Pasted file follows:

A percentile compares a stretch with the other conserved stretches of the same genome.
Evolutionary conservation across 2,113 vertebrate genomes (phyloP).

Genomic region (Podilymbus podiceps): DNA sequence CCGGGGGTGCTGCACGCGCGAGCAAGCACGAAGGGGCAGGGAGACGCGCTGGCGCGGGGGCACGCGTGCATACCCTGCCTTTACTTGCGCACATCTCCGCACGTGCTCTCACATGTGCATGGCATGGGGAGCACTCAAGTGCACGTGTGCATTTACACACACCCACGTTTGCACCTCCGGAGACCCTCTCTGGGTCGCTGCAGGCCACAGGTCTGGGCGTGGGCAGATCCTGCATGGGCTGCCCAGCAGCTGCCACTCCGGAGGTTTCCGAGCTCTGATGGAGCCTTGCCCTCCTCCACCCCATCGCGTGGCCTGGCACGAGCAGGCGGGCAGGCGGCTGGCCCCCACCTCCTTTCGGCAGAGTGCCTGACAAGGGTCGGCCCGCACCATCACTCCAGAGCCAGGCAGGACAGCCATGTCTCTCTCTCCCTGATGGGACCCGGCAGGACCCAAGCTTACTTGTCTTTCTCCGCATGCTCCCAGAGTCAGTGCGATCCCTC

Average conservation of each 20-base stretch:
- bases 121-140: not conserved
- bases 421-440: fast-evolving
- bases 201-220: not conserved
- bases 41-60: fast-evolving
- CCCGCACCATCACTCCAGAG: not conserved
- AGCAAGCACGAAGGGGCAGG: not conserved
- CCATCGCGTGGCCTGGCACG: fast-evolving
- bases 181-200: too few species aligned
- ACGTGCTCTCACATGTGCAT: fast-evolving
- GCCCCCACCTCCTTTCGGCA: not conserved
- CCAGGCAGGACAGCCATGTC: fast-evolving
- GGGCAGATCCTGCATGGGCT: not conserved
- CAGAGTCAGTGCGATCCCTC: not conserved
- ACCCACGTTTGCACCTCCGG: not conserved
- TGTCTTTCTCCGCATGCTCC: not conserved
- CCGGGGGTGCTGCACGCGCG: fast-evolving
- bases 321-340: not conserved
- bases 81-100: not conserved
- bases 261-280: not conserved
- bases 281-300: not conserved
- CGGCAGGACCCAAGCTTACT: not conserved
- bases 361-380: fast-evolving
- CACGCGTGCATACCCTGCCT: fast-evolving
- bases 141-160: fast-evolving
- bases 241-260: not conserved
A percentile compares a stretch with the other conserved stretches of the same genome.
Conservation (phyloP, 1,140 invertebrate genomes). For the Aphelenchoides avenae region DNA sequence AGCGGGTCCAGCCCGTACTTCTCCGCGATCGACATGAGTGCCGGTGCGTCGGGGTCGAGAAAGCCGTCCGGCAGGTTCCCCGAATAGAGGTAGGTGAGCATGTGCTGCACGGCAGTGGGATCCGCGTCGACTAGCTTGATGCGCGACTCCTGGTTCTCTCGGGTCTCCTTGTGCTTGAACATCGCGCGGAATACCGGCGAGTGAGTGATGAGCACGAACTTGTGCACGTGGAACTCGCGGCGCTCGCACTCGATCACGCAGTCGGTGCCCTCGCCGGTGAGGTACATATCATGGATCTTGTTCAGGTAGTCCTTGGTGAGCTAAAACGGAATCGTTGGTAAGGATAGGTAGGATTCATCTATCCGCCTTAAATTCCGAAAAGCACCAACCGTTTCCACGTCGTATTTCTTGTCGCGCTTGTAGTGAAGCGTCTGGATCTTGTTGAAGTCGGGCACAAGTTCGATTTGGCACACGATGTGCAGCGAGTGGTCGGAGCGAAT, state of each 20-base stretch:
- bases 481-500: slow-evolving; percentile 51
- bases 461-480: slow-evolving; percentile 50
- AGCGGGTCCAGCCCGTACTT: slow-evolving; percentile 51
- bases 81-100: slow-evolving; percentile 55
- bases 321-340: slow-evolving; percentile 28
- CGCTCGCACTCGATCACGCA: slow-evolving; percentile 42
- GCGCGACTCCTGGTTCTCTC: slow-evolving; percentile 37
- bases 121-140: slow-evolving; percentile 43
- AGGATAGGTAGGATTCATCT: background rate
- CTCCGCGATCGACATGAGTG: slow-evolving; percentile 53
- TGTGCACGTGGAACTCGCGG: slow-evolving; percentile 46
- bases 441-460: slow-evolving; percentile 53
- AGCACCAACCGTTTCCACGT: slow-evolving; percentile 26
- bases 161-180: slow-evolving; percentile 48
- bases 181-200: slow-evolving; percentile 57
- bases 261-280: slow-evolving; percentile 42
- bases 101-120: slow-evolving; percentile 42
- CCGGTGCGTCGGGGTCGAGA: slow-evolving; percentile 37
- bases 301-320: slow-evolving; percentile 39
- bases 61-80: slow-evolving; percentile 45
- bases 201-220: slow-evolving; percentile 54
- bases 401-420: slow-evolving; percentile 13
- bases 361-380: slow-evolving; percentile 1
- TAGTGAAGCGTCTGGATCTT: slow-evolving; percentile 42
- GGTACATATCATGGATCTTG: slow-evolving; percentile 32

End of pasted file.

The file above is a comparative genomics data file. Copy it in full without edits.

A percentile compares a stretch with the other conserved stretches of the same genome.
Evolutionary conservation across 2,113 vertebrate genomes (phyloP).

Genomic region (Podilymbus podiceps): DNA sequence CCGGGGGTGCTGCACGCGCGAGCAAGCACGAAGGGGCAGGGAGACGCGCTGGCGCGGGGGCACGCGTGCATACCCTGCCTTTACTTGCGCACATCTCCGCACGTGCTCTCACATGTGCATGGCATGGGGAGCACTCAAGTGCACGTGTGCATTTACACACACCCACGTTTGCACCTCCGGAGACCCTCTCTGGGTCGCTGCAGGCCACAGGTCTGGGCGTGGGCAGATCCTGCATGGGCTGCCCAGCAGCTGCCACTCCGGAGGTTTCCGAGCTCTGATGGAGCCTTGCCCTCCTCCACCCCATCGCGTGGCCTGGCACGAGCAGGCGGGCAGGCGGCTGGCCCCCACCTCCTTTCGGCAGAGTGCCTGACAAGGGTCGGCCCGCACCATCACTCCAGAGCCAGGCAGGACAGCCATGTCTCTCTCTCCCTGATGGGACCCGGCAGGACCCAAGCTTACTTGTCTTTCTCCGCATGCTCCCAGAGTCAGTGCGATCCCTC

Average conservation of each 20-base stretch:
- bases 121-140: not conserved
- bases 421-440: fast-evolving
- bases 201-220: not conserved
- bases 41-60: fast-evolving
- CCCGCACCATCACTCCAGAG: not conserved
- AGCAAGCACGAAGGGGCAGG: not conserved
- CCATCGCGTGGCCTGGCACG: fast-evolving
- bases 181-200: too few species aligned
- ACGTGCTCTCACATGTGCAT: fast-evolving
- GCCCCCACCTCCTTTCGGCA: not conserved
- CCAGGCAGGACAGCCATGTC: fast-evolving
- GGGCAGATCCTGCATGGGCT: not conserved
- CAGAGTCAGTGCGATCCCTC: not conserved
- ACCCACGTTTGCACCTCCGG: not conserved
- TGTCTTTCTCCGCATGCTCC: not conserved
- CCGGGGGTGCTGCACGCGCG: fast-evolving
- bases 321-340: not conserved
- bases 81-100: not conserved
- bases 261-280: not conserved
- bases 281-300: not conserved
- CGGCAGGACCCAAGCTTACT: not conserved
- bases 361-380: fast-evolving
- CACGCGTGCATACCCTGCCT: fast-evolving
- bases 141-160: fast-evolving
- bases 241-260: not conserved
A percentile compares a stretch with the other conserved stretches of the same genome.
Conservation (phyloP, 1,140 invertebrate genomes). For the Aphelenchoides avenae region DNA sequence AGCGGGTCCAGCCCGTACTTCTCCGCGATCGACATGAGTGCCGGTGCGTCGGGGTCGAGAAAGCCGTCCGGCAGGTTCCCCGAATAGAGGTAGGTGAGCATGTGCTGCACGGCAGTGGGATCCGCGTCGACTAGCTTGATGCGCGACTCCTGGTTCTCTCGGGTCTCCTTGTGCTTGAACATCGCGCGGAATACCGGCGAGTGAGTGATGAGCACGAACTTGTGCACGTGGAACTCGCGGCGCTCGCACTCGATCACGCAGTCGGTGCCCTCGCCGGTGAGGTACATATCATGGATCTTGTTCAGGTAGTCCTTGGTGAGCTAAAACGGAATCGTTGGTAAGGATAGGTAGGATTCATCTATCCGCCTTAAATTCCGAAAAGCACCAACCGTTTCCACGTCGTATTTCTTGTCGCGCTTGTAGTGAAGCGTCTGGATCTTGTTGAAGTCGGGCACAAGTTCGATTTGGCACACGATGTGCAGCGAGTGGTCGGAGCGAAT, state of each 20-base stretch:
- bases 481-500: slow-evolving; percentile 51
- bases 461-480: slow-evolving; percentile 50
- AGCGGGTCCAGCCCGTACTT: slow-evolving; percentile 51
- bases 81-100: slow-evolving; percentile 55
- bases 321-340: slow-evolving; percentile 28
- CGCTCGCACTCGATCACGCA: slow-evolving; percentile 42
- GCGCGACTCCTGGTTCTCTC: slow-evolving; percentile 37
- bases 121-140: slow-evolving; percentile 43
- AGGATAGGTAGGATTCATCT: background rate
- CTCCGCGATCGACATGAGTG: slow-evolving; percentile 53
- TGTGCACGTGGAACTCGCGG: slow-evolving; percentile 46
- bases 441-460: slow-evolving; percentile 53
- AGCACCAACCGTTTCCACGT: slow-evolving; percentile 26
- bases 161-180: slow-evolving; percentile 48
- bases 181-200: slow-evolving; percentile 57
- bases 261-280: slow-evolving; percentile 42
- bases 101-120: slow-evolving; percentile 42
- CCGGTGCGTCGGGGTCGAGA: slow-evolving; percentile 37
- bases 301-320: slow-evolving; percentile 39
- bases 61-80: slow-evolving; percentile 45
- bases 201-220: slow-evolving; percentile 54
- bases 401-420: slow-evolving; percentile 13
- bases 361-380: slow-evolving; percentile 1
- TAGTGAAGCGTCTGGATCTT: slow-evolving; percentile 42
- GGTACATATCATGGATCTTG: slow-evolving; percentile 32